Algeria has closed its embassy and its consulate in Tripoli because of a "real and imminent threat" to its diplomats, the foreign ministry announced on Friday, The Daily Star reported.
The decision was taken in coordination with the Libyan authorities, after information was received "about the existence of a real and imminent threat targeting our diplomats and consular staff."
The ministry said the "temporary measure" was "dictated by the difficult security conditions" in Libya, while emphasising Algeria's support for the authorities in Tripoli and their "efforts to build the rule of law and establish peace and security throughout the country."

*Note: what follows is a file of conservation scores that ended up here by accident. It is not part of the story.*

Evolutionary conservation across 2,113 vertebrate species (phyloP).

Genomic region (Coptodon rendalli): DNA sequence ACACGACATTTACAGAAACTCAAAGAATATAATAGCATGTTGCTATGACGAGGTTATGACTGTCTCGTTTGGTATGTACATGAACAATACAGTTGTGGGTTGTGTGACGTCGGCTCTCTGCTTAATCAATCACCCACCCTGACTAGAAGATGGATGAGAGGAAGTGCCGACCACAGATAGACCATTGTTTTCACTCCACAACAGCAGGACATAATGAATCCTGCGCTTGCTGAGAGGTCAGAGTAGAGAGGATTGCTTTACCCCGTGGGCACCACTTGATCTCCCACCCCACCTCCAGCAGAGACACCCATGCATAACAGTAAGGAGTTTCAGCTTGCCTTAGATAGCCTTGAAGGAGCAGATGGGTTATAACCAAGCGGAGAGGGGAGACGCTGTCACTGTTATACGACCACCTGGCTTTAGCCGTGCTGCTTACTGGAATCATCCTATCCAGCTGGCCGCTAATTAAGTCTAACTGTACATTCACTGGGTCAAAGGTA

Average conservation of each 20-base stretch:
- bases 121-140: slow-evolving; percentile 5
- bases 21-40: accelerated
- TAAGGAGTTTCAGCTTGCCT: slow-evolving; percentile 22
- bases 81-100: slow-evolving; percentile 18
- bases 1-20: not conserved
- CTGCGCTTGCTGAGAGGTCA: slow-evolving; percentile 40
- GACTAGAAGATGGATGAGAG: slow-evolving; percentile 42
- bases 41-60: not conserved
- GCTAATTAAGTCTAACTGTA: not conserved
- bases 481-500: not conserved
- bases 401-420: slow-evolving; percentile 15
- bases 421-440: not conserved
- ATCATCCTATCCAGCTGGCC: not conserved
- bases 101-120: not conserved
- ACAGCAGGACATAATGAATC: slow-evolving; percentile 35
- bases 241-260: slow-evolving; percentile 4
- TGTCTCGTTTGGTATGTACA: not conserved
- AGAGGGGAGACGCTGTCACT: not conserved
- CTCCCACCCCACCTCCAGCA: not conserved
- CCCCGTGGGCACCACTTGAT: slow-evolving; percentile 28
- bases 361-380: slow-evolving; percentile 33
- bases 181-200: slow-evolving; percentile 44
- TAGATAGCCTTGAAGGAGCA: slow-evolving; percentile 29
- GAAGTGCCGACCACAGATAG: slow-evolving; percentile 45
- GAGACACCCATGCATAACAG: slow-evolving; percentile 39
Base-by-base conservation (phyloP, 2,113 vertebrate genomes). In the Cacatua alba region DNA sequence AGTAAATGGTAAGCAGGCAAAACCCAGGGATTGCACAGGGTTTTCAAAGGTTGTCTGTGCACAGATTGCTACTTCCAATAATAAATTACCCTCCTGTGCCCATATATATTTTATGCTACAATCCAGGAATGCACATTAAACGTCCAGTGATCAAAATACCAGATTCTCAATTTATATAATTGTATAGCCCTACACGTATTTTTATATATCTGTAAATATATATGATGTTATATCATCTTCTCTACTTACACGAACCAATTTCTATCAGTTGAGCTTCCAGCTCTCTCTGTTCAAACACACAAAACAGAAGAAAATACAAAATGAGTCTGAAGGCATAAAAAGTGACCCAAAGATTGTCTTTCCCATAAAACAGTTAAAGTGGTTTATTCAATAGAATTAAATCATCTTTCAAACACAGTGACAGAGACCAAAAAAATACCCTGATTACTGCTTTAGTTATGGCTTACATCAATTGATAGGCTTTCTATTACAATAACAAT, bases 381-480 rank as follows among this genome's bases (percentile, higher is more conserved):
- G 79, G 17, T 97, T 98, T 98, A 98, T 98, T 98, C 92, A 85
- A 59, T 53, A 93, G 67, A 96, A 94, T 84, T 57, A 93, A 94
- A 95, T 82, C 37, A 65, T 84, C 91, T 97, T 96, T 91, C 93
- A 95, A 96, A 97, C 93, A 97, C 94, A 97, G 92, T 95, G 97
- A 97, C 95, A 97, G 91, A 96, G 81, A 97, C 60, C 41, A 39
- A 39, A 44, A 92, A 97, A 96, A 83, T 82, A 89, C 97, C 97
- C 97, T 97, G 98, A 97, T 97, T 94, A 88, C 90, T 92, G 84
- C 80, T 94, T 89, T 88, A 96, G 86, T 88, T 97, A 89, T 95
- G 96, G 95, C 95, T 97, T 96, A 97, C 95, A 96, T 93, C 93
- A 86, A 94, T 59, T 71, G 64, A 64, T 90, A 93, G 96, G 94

Libya has suffered a series of attacks on its leaders and foreign diplomats in the increasingly lawless North African country, three years after NATO-backed rebels ended Moamer Kadhafi's four-decade dictatorship.
The Jordanian ambassador Fawaz Aitan was seized in April by masked gunmen as he was being driven to work in Tripoli. They shot at his car and wounded his driver.
Aitan was freed and flown home on Tuesday in an exchange for a Libyan jihadist jailed in Jordan for plotting bomb attacks.
Diplomats in Tripoli say militias which fought to topple Kadhafi in 2011 often carry out kidnappings to pressure foreign governments into releasing Libyans held abroad.
Libya's central government has struggled to assert its control over the vast, mostly desert country, which is awash with heavy weapons and effectively ruled by a patchwork of former rebel militias.
In March, the authorities acknowledged for the first time the existence of "terrorist groups", particularly in Benghazi but also elsewhere in the east.
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